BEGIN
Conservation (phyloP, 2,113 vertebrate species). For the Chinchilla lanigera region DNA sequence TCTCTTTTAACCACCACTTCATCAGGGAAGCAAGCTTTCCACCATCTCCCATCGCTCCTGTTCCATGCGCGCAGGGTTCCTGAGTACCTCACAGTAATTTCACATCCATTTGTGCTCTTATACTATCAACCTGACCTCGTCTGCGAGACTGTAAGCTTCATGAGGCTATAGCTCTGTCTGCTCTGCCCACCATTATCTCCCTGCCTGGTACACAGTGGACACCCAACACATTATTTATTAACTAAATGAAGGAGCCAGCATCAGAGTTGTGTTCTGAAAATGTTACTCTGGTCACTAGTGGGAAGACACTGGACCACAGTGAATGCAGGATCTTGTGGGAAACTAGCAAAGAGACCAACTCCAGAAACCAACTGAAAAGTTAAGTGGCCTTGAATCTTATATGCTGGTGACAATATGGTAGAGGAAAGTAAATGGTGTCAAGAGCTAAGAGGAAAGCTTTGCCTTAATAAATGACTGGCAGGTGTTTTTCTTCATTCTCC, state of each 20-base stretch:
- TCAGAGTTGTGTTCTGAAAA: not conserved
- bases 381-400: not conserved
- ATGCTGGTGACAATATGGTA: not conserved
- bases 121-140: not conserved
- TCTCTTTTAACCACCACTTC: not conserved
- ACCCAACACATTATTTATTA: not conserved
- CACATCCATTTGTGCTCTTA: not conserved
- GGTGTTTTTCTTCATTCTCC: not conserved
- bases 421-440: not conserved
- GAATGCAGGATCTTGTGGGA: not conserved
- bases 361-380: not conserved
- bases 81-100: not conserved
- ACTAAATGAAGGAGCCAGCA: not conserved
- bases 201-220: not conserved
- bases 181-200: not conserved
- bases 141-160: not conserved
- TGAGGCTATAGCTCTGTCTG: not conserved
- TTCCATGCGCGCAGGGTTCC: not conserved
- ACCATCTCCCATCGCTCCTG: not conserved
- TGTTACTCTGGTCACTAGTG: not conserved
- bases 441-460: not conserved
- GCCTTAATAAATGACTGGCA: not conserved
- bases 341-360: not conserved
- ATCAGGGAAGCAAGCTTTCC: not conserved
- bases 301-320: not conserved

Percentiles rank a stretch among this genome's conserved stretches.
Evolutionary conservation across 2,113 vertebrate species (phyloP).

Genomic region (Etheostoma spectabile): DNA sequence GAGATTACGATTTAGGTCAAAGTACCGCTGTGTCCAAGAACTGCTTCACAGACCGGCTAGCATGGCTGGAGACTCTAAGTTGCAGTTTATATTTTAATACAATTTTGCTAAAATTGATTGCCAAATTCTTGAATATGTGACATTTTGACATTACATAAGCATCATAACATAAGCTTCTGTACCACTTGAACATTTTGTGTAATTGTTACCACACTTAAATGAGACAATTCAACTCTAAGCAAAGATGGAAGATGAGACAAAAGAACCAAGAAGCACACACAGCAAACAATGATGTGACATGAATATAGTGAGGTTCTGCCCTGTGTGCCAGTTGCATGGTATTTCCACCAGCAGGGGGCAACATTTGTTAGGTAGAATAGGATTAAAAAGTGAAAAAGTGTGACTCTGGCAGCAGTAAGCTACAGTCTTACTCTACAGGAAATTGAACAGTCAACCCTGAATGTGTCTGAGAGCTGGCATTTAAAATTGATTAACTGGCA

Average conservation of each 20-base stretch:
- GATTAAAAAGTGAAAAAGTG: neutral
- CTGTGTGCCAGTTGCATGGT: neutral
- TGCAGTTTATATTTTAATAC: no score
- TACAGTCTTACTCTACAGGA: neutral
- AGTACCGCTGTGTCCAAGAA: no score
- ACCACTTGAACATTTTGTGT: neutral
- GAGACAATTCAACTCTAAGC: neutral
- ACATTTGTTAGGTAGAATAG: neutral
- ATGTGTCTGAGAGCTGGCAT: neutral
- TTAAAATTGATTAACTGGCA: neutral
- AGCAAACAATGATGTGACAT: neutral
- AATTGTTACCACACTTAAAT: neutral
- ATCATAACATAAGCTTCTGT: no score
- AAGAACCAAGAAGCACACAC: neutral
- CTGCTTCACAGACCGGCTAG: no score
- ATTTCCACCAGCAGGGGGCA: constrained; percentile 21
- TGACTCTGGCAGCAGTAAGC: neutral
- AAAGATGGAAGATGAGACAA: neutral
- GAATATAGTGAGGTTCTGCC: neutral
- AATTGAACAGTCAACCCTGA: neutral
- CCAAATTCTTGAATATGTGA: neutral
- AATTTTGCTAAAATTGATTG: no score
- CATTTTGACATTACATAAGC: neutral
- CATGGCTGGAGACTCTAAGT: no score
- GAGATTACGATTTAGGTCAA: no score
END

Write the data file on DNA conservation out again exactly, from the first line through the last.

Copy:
Conservation (phyloP, 2,113 vertebrate species). For the Chinchilla lanigera region DNA sequence TCTCTTTTAACCACCACTTCATCAGGGAAGCAAGCTTTCCACCATCTCCCATCGCTCCTGTTCCATGCGCGCAGGGTTCCTGAGTACCTCACAGTAATTTCACATCCATTTGTGCTCTTATACTATCAACCTGACCTCGTCTGCGAGACTGTAAGCTTCATGAGGCTATAGCTCTGTCTGCTCTGCCCACCATTATCTCCCTGCCTGGTACACAGTGGACACCCAACACATTATTTATTAACTAAATGAAGGAGCCAGCATCAGAGTTGTGTTCTGAAAATGTTACTCTGGTCACTAGTGGGAAGACACTGGACCACAGTGAATGCAGGATCTTGTGGGAAACTAGCAAAGAGACCAACTCCAGAAACCAACTGAAAAGTTAAGTGGCCTTGAATCTTATATGCTGGTGACAATATGGTAGAGGAAAGTAAATGGTGTCAAGAGCTAAGAGGAAAGCTTTGCCTTAATAAATGACTGGCAGGTGTTTTTCTTCATTCTCC, state of each 20-base stretch:
- TCAGAGTTGTGTTCTGAAAA: not conserved
- bases 381-400: not conserved
- ATGCTGGTGACAATATGGTA: not conserved
- bases 121-140: not conserved
- TCTCTTTTAACCACCACTTC: not conserved
- ACCCAACACATTATTTATTA: not conserved
- CACATCCATTTGTGCTCTTA: not conserved
- GGTGTTTTTCTTCATTCTCC: not conserved
- bases 421-440: not conserved
- GAATGCAGGATCTTGTGGGA: not conserved
- bases 361-380: not conserved
- bases 81-100: not conserved
- ACTAAATGAAGGAGCCAGCA: not conserved
- bases 201-220: not conserved
- bases 181-200: not conserved
- bases 141-160: not conserved
- TGAGGCTATAGCTCTGTCTG: not conserved
- TTCCATGCGCGCAGGGTTCC: not conserved
- ACCATCTCCCATCGCTCCTG: not conserved
- TGTTACTCTGGTCACTAGTG: not conserved
- bases 441-460: not conserved
- GCCTTAATAAATGACTGGCA: not conserved
- bases 341-360: not conserved
- ATCAGGGAAGCAAGCTTTCC: not conserved
- bases 301-320: not conserved

Percentiles rank a stretch among this genome's conserved stretches.
Evolutionary conservation across 2,113 vertebrate species (phyloP).

Genomic region (Etheostoma spectabile): DNA sequence GAGATTACGATTTAGGTCAAAGTACCGCTGTGTCCAAGAACTGCTTCACAGACCGGCTAGCATGGCTGGAGACTCTAAGTTGCAGTTTATATTTTAATACAATTTTGCTAAAATTGATTGCCAAATTCTTGAATATGTGACATTTTGACATTACATAAGCATCATAACATAAGCTTCTGTACCACTTGAACATTTTGTGTAATTGTTACCACACTTAAATGAGACAATTCAACTCTAAGCAAAGATGGAAGATGAGACAAAAGAACCAAGAAGCACACACAGCAAACAATGATGTGACATGAATATAGTGAGGTTCTGCCCTGTGTGCCAGTTGCATGGTATTTCCACCAGCAGGGGGCAACATTTGTTAGGTAGAATAGGATTAAAAAGTGAAAAAGTGTGACTCTGGCAGCAGTAAGCTACAGTCTTACTCTACAGGAAATTGAACAGTCAACCCTGAATGTGTCTGAGAGCTGGCATTTAAAATTGATTAACTGGCA

Average conservation of each 20-base stretch:
- GATTAAAAAGTGAAAAAGTG: neutral
- CTGTGTGCCAGTTGCATGGT: neutral
- TGCAGTTTATATTTTAATAC: no score
- TACAGTCTTACTCTACAGGA: neutral
- AGTACCGCTGTGTCCAAGAA: no score
- ACCACTTGAACATTTTGTGT: neutral
- GAGACAATTCAACTCTAAGC: neutral
- ACATTTGTTAGGTAGAATAG: neutral
- ATGTGTCTGAGAGCTGGCAT: neutral
- TTAAAATTGATTAACTGGCA: neutral
- AGCAAACAATGATGTGACAT: neutral
- AATTGTTACCACACTTAAAT: neutral
- ATCATAACATAAGCTTCTGT: no score
- AAGAACCAAGAAGCACACAC: neutral
- CTGCTTCACAGACCGGCTAG: no score
- ATTTCCACCAGCAGGGGGCA: constrained; percentile 21
- TGACTCTGGCAGCAGTAAGC: neutral
- AAAGATGGAAGATGAGACAA: neutral
- GAATATAGTGAGGTTCTGCC: neutral
- AATTGAACAGTCAACCCTGA: neutral
- CCAAATTCTTGAATATGTGA: neutral
- AATTTTGCTAAAATTGATTG: no score
- CATTTTGACATTACATAAGC: neutral
- CATGGCTGGAGACTCTAAGT: no score
- GAGATTACGATTTAGGTCAA: no score